I’ll be honest. People that have the strength of character to avoid the dessert table simply annoy me. 
I’ve never really understood self-control from a spiritual perspective. I know it’s a “fruit of the spirit” and that we have a spirit of “power, love and self-discipline” rather than timidity. But it just seemed to make the list with patience, another character quality I seem to lack, as a good suggestion for an easier life. Not a command with an actual bearing on life outcomes. But for some reason, Peterson’s paraphrase began to set it into new light.
I generally like to skim through the passages that were real pointy-pointy on “issues”. Like 1 Corinthians. But yet, here I am today in chapters 5 & 6 with some very blatant opinions by Paul. These kinds of chapters are hard for me not because of generalities but because of specifics. We’re not talking about what does “love your neighbor” mean… he’s talking about a specific man and his specific affair with his specific step-mom which brought on a whole soapbox of scorn. But it’s hard for me to completely understand because I didn’t know the man, or the situation, only that Paul is none too happy with the hanky panky. And I’m trying to lessen my practice of making life principles out of specific instances. I suppose what I’m trying to say is, that although I’m about to make some observations about this section, there’s a lot I don’t know about this passage and it’s context, or what I think of it. 
So, things started getting interesting in my brain when I read: “Just because something is technically legal doesn’t mean that it’s spiritually appropriate. If I went around doing whatever I thought I could get away with, I’d be a slave to my whims.” (6:12). What a great paraphrase of the ol’ “everything is permissible, but not everything is beneficial”. 
I think this whole idea of living 2 steps below the line is foreign in our culture. I put that passage in my FB status and as I refilled my coffee, I thought about my FB friends who don’t necessarily strive for the “christian life” and what they’d think about it. (Yes, I’m vain enough to think it – and honest enough to admit it. I think about what people think about me, even in terms of FB image). I’m prone to think the idea of living on whim is somewhat appealing. I mean, we only live once, right? Bon Jovi certainly endorses it: “it’s my life, it’s now or never, I ain’t gonna live forever… it’s. my. life.” (The implications of this song as a way to understand our culture is a whole other blog post).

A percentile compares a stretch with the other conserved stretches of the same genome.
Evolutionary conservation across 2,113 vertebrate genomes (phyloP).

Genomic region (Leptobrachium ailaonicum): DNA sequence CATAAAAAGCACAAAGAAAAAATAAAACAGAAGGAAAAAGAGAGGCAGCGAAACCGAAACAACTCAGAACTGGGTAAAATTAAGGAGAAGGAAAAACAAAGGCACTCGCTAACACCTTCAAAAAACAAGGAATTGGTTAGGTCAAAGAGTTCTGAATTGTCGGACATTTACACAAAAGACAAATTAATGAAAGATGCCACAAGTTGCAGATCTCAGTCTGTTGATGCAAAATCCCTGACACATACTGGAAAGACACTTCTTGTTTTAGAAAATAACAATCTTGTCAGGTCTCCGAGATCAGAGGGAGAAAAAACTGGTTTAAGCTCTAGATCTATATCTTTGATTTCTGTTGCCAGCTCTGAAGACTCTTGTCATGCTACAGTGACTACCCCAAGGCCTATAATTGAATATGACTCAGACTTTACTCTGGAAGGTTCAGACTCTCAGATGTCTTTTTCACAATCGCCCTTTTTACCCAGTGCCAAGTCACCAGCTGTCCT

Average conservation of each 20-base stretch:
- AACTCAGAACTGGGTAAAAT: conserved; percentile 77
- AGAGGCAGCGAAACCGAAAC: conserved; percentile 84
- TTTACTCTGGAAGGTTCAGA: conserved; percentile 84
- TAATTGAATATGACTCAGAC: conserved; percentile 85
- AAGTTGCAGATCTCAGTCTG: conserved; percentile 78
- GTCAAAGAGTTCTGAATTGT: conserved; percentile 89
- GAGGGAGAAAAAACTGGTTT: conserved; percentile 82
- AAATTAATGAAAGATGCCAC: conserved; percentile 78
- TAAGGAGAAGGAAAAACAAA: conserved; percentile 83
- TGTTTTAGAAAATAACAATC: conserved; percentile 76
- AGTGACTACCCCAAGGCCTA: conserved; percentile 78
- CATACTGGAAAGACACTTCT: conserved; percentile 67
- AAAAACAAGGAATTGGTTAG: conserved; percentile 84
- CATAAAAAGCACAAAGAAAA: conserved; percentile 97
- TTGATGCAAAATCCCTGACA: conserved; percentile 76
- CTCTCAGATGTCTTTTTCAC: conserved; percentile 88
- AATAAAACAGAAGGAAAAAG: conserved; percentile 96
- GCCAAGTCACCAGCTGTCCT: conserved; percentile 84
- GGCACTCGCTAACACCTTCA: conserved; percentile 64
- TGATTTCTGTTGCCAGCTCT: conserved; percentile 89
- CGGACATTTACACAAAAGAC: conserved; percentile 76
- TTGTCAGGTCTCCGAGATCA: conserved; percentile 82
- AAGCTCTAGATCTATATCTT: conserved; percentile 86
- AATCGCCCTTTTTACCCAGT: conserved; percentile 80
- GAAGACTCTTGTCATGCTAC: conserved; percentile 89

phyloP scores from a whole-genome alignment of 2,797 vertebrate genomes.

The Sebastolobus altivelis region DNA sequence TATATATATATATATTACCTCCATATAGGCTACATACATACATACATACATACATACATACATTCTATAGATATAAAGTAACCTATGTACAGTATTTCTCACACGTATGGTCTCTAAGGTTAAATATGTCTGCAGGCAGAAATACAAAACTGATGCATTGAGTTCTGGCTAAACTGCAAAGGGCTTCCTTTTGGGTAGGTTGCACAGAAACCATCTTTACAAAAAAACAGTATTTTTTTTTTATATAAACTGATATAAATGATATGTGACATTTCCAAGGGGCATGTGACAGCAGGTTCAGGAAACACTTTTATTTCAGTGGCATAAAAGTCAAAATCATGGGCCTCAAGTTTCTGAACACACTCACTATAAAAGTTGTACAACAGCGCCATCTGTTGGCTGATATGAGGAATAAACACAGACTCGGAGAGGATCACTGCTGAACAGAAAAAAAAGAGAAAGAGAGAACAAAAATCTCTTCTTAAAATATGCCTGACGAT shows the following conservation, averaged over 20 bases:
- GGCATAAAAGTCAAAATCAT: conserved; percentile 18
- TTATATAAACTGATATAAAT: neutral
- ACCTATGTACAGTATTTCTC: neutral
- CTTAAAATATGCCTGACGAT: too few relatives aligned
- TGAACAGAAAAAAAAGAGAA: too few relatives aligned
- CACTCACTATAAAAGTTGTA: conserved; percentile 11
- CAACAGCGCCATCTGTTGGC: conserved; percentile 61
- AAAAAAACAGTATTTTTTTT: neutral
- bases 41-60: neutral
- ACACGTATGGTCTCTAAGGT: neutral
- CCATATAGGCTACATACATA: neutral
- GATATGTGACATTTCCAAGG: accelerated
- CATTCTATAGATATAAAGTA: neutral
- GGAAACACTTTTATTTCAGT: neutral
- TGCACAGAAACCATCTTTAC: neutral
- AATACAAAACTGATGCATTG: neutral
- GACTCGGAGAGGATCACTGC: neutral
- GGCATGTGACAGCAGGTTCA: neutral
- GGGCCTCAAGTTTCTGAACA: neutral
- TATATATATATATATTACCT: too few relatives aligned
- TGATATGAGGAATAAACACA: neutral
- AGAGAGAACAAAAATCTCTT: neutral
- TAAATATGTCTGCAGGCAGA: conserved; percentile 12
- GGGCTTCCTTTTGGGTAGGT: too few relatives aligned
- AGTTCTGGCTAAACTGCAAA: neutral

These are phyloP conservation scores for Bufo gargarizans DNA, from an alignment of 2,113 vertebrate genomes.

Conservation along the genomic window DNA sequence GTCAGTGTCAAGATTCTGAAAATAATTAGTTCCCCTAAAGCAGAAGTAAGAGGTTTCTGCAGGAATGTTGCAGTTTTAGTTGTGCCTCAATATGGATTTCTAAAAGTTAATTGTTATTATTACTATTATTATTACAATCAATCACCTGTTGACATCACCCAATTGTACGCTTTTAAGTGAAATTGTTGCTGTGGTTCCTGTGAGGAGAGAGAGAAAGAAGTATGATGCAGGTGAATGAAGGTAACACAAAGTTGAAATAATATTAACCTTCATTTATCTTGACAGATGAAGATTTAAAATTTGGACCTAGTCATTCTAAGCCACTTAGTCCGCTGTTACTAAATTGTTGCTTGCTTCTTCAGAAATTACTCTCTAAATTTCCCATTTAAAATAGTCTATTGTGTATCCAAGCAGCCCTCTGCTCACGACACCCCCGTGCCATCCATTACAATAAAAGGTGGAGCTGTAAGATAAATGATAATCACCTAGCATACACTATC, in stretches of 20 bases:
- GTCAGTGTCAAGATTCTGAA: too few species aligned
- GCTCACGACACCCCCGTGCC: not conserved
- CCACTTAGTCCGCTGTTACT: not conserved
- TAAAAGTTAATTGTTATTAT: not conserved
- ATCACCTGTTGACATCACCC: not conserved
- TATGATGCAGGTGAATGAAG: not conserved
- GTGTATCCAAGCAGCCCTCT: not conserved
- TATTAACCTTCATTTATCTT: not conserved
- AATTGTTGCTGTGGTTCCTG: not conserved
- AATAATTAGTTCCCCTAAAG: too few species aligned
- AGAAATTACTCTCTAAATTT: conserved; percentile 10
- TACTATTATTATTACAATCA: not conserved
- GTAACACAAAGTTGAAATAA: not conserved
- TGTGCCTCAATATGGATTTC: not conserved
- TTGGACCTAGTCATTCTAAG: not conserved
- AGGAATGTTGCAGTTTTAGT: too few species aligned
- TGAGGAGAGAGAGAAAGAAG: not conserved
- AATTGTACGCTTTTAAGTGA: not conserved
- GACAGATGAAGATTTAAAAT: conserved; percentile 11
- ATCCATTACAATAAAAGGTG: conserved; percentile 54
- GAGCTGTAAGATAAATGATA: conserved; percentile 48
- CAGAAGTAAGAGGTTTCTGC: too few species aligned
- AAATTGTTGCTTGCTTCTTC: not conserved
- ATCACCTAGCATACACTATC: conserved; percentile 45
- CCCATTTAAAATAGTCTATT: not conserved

And there’s a part of me that agrees with it, especially when brownies are involved. Who wants self-control when you can have chocolate? Why deny yourself the pleasures of the world? What good is it to miss out? What do you gain? And I can even give spiritual justification: God created it and said it was good. “Eat and enjoy.” 
But the idea of being a slave to anyone, or thing, is not as appealing. I do things that are “not beneficial” all the time, but when put into the context that I do those things not because I choose to, but because of an unseen inability to choose otherwise…. well, no one likes to feel powerless. It’s one thing to live on a whim, but another to become a slave to it. But it’s not the obvious masters that we really have to worry about in life, like my boss; it’s those that exert control over you when you don’t even realize it that should make us squirm. Like abusive boyfriends or bossy friends. 
But like abusive relationships, we’re convinced we can’t live without it. It might be misery, but it’s familiar misery (I think I just read this in A Million Miles). And who knew that food or sex or anything that indulges us with a sense of feeling good could do that? 
This all makes me want to reread The Screwtape Letters in its opposite/hidden nature of it all. I’m also quite astounded by the fact that I didn’t even touch on another aspect of this section, the bodily life and how it interplays with the spiritual side, which is quite entangled in the topic and actually jumped out at me first, but apparently a completely different post because this one is running long and I’m starting to ramble. 
But back to my point. If I can find one. Yes. Self-control does seem spiritual. Because according to this section, something is always controlling you, be it the Spirit, or your whims. I think Screwtape would agree that the key to controlling a person is to fool them into thinking that they’re actually in control. We say things like “I can do this!” But perhaps… we can’t. But Another can. It’s not so much self-control as selfless-control. That I can take myself out of the equation to look at what is right and good, and with eternal perspective I can make decisions. 
There were a group of people back in Jesus’ day (and before. And after. And now, I suppose) that believed that anything of the physical nature had no bearing on the spiritual and should be avoided. I can’t get behind that (see above reference to “another post”, forthcoming). But I also can’t live on brownies alone; I need substance. Sustenance. Living based on whatever I want at the given moment isn’t going to fulfill any more than living a life with nothing of pleasure. I will always continually want more and crave to satisfy in ways that simply won’t meet expectations. 
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